After almost 20 years as a hallowed 'organisational consultant', I recently found myself in an interesting and at times rather uncomfortable place. As a result of this unexpected change of status and place, socially and physically, I ended up in the forefront of a campaign to save an African Diaspora managed community centre in Tottenham which was due for closure by Haringey Council.
It was precisely the rich learning experience I needed, and the timing, though I did not realise it at the time, was perfect. The experience allowed me to shift from the 'espoused theory' of community empowerment, which I often teach to students and workers in training, to the 'theory in use' (Argyris and Schon, 1974). This came after almost three decades of being away from the community development 'field'.
Chestnuts Community and Community Arts Centre,(www.facebook.com/Chestnutspeople or @chestnutspeople), operated with 100% self sufficiency, and the model, in my opinion, should have been viewed as an early form of social enterprise. All their income was generated as a result of their own entrepreneurial activities - no grant aid in sight!
This much used and deeply, loved 13 roomed community space was built in the 1980's and is fortunately located in the same neighbourhood to where I recently moved. It ran into trouble financially in 2012, and had rent arrears and considerable building dilapidation costs, due to having a full repairing lease and not raising enough renewal income..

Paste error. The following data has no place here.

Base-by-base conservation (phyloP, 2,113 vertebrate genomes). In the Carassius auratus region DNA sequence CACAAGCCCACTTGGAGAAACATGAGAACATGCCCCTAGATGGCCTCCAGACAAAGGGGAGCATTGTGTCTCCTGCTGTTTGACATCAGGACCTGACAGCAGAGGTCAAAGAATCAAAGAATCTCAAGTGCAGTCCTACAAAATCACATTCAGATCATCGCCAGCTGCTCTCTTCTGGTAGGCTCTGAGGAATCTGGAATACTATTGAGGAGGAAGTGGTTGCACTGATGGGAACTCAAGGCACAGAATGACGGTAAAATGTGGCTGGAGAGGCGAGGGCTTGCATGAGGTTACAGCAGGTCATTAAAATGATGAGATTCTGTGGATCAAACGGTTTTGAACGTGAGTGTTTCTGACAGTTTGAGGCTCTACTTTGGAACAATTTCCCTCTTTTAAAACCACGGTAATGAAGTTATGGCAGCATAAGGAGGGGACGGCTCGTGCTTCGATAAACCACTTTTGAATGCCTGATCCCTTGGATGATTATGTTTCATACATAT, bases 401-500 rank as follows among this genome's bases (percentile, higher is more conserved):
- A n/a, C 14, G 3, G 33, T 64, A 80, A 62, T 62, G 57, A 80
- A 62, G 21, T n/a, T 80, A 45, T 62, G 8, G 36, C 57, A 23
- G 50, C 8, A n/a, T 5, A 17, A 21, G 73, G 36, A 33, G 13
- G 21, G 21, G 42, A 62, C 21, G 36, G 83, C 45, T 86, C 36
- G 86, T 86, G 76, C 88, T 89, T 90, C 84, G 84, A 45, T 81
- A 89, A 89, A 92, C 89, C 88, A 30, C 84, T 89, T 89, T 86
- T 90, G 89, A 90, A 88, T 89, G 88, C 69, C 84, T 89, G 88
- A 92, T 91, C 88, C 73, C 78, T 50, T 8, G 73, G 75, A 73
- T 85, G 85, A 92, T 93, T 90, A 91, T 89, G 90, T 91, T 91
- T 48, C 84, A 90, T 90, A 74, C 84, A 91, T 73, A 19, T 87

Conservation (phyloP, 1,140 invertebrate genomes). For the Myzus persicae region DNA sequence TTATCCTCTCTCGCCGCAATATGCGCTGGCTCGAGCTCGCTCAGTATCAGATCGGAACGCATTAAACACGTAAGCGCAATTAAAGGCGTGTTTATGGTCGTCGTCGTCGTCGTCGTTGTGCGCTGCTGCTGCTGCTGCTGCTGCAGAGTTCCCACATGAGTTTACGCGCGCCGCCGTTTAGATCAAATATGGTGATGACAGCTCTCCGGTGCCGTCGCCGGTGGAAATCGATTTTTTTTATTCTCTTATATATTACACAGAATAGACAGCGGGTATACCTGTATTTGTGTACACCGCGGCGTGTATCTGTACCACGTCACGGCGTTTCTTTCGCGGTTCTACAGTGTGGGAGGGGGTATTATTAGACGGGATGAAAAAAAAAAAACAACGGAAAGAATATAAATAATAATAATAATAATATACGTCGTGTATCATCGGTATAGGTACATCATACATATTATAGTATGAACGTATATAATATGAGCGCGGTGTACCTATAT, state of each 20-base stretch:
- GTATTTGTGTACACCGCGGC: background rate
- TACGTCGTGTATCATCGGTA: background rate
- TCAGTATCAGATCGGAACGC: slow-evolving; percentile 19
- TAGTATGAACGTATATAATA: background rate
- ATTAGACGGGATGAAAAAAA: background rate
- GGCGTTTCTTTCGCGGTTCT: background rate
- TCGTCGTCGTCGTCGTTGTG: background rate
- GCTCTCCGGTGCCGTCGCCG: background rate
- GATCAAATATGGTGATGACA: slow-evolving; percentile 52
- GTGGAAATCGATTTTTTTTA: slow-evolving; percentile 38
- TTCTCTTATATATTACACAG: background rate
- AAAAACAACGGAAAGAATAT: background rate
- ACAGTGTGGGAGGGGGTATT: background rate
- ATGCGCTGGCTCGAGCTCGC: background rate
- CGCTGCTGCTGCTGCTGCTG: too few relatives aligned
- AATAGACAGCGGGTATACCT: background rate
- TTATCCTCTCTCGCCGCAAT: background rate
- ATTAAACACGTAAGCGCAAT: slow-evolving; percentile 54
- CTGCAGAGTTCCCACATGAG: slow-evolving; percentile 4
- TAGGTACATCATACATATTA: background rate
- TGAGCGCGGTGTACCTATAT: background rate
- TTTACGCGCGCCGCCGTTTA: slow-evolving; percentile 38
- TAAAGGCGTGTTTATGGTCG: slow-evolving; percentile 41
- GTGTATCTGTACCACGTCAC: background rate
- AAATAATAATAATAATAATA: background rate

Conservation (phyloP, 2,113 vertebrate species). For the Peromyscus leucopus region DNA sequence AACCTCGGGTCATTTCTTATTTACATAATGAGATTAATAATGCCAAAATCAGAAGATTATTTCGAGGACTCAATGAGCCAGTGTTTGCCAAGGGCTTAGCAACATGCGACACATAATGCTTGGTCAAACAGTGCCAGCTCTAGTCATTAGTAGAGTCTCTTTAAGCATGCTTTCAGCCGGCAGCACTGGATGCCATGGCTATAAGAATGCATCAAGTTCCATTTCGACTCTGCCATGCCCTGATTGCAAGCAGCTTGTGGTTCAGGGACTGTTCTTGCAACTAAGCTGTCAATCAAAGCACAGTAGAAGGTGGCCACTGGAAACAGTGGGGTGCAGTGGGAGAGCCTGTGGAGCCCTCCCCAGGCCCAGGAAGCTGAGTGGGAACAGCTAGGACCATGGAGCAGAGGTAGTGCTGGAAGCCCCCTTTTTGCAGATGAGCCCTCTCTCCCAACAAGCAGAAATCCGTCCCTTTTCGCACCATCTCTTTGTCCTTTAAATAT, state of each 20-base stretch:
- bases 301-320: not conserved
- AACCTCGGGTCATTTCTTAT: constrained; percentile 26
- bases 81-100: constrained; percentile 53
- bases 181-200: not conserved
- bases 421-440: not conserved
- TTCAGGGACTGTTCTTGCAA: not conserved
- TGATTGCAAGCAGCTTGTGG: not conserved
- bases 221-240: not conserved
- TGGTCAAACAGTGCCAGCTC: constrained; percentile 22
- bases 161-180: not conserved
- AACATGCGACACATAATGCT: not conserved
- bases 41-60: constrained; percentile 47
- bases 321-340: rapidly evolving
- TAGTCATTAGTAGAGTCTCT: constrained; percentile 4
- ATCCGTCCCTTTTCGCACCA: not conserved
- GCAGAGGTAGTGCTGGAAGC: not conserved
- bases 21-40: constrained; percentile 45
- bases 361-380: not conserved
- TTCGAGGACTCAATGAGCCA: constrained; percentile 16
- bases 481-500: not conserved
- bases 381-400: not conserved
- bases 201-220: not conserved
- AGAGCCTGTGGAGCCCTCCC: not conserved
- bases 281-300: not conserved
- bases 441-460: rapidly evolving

Haringey Council adopted a rather ‘arms length’ approach, refusing to renew their 20 year lease when it ran out in 2012. The whole matter ended up in a court case last Summer, with the management signing an agreement to return the keys to the Council on 31st December 2014.
After hearing about the planned closure, one of my colleagues in Tottenham, Philip Udeh, Director of Community Builders (www.communitybuilders.org.uk) and I, in my role as founder of the the Ubele Initiative (www.ubele.org), approached the management committee to see if we could assist.
Previous attempts by the centre management committee to engage the local authority in dialogue had failed miserably - there had literally been no communication, for years prior to, or even post court case. This was after more than two decades of providing much needed services on an independent basis to a deprived South Tottenham community, as well as further afield.
As the deadline drew near, the management pushed for communication. The eventual response received was a blanket 'all out!' for the centres' forty-two (yes 42!), culturally diverse user groups which served literally hundreds of local people each week. Where to and how this would be managed did not appear to be given much forethought. The local authority had no idea as to who was actually using the centre, what was being offered, for how long, what communities were being served, the quality of the provision and the social value that was being generated through the activities. They had definitely not conducted an equalities impact assessment.
The activities and services delivered by the 42 user groups included Bulgarian dance, martial arts, after school provision, summer projects, carnival workshops, physical health and well being for young people, supplementary education, sewing and knitting classes, Trades Union meetings, police liaison sessions, campaigning groups and faith groups, to name but a few.